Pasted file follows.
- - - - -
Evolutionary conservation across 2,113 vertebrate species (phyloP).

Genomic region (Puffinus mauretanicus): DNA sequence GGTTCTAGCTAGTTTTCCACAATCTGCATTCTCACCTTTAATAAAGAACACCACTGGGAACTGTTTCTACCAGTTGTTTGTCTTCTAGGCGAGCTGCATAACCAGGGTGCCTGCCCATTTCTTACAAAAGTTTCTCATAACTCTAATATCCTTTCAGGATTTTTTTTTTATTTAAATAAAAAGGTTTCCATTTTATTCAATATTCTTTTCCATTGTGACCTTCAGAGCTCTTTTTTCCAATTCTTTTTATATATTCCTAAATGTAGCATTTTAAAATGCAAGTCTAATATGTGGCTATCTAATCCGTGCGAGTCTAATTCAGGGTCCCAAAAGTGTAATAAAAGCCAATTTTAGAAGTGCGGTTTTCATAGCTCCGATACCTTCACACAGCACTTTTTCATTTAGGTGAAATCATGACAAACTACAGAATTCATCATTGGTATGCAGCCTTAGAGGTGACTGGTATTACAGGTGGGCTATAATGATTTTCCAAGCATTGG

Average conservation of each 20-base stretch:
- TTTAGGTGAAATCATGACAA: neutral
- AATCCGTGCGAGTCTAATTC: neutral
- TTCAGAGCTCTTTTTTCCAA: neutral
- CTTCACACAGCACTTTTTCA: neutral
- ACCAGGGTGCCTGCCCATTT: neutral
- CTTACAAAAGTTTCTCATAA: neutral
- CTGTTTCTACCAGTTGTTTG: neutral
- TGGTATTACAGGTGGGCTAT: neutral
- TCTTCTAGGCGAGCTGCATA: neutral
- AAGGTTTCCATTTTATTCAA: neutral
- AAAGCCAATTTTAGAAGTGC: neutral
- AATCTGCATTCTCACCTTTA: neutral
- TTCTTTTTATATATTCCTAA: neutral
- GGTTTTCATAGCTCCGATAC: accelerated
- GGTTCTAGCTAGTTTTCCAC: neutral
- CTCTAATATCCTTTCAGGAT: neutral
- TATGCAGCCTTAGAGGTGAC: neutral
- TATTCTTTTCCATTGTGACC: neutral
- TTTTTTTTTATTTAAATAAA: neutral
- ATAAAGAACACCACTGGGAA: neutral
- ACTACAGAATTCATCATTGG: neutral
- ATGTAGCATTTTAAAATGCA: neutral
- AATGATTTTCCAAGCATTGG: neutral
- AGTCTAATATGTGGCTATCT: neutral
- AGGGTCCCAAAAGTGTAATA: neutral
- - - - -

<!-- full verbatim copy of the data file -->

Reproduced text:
Evolutionary conservation across 2,113 vertebrate species (phyloP).

Genomic region (Puffinus mauretanicus): DNA sequence GGTTCTAGCTAGTTTTCCACAATCTGCATTCTCACCTTTAATAAAGAACACCACTGGGAACTGTTTCTACCAGTTGTTTGTCTTCTAGGCGAGCTGCATAACCAGGGTGCCTGCCCATTTCTTACAAAAGTTTCTCATAACTCTAATATCCTTTCAGGATTTTTTTTTTATTTAAATAAAAAGGTTTCCATTTTATTCAATATTCTTTTCCATTGTGACCTTCAGAGCTCTTTTTTCCAATTCTTTTTATATATTCCTAAATGTAGCATTTTAAAATGCAAGTCTAATATGTGGCTATCTAATCCGTGCGAGTCTAATTCAGGGTCCCAAAAGTGTAATAAAAGCCAATTTTAGAAGTGCGGTTTTCATAGCTCCGATACCTTCACACAGCACTTTTTCATTTAGGTGAAATCATGACAAACTACAGAATTCATCATTGGTATGCAGCCTTAGAGGTGACTGGTATTACAGGTGGGCTATAATGATTTTCCAAGCATTGG

Average conservation of each 20-base stretch:
- TTTAGGTGAAATCATGACAA: neutral
- AATCCGTGCGAGTCTAATTC: neutral
- TTCAGAGCTCTTTTTTCCAA: neutral
- CTTCACACAGCACTTTTTCA: neutral
- ACCAGGGTGCCTGCCCATTT: neutral
- CTTACAAAAGTTTCTCATAA: neutral
- CTGTTTCTACCAGTTGTTTG: neutral
- TGGTATTACAGGTGGGCTAT: neutral
- TCTTCTAGGCGAGCTGCATA: neutral
- AAGGTTTCCATTTTATTCAA: neutral
- AAAGCCAATTTTAGAAGTGC: neutral
- AATCTGCATTCTCACCTTTA: neutral
- TTCTTTTTATATATTCCTAA: neutral
- GGTTTTCATAGCTCCGATAC: accelerated
- GGTTCTAGCTAGTTTTCCAC: neutral
- CTCTAATATCCTTTCAGGAT: neutral
- TATGCAGCCTTAGAGGTGAC: neutral
- TATTCTTTTCCATTGTGACC: neutral
- TTTTTTTTTATTTAAATAAA: neutral
- ATAAAGAACACCACTGGGAA: neutral
- ACTACAGAATTCATCATTGG: neutral
- ATGTAGCATTTTAAAATGCA: neutral
- AATGATTTTCCAAGCATTGG: neutral
- AGTCTAATATGTGGCTATCT: neutral
- AGGGTCCCAAAAGTGTAATA: neutral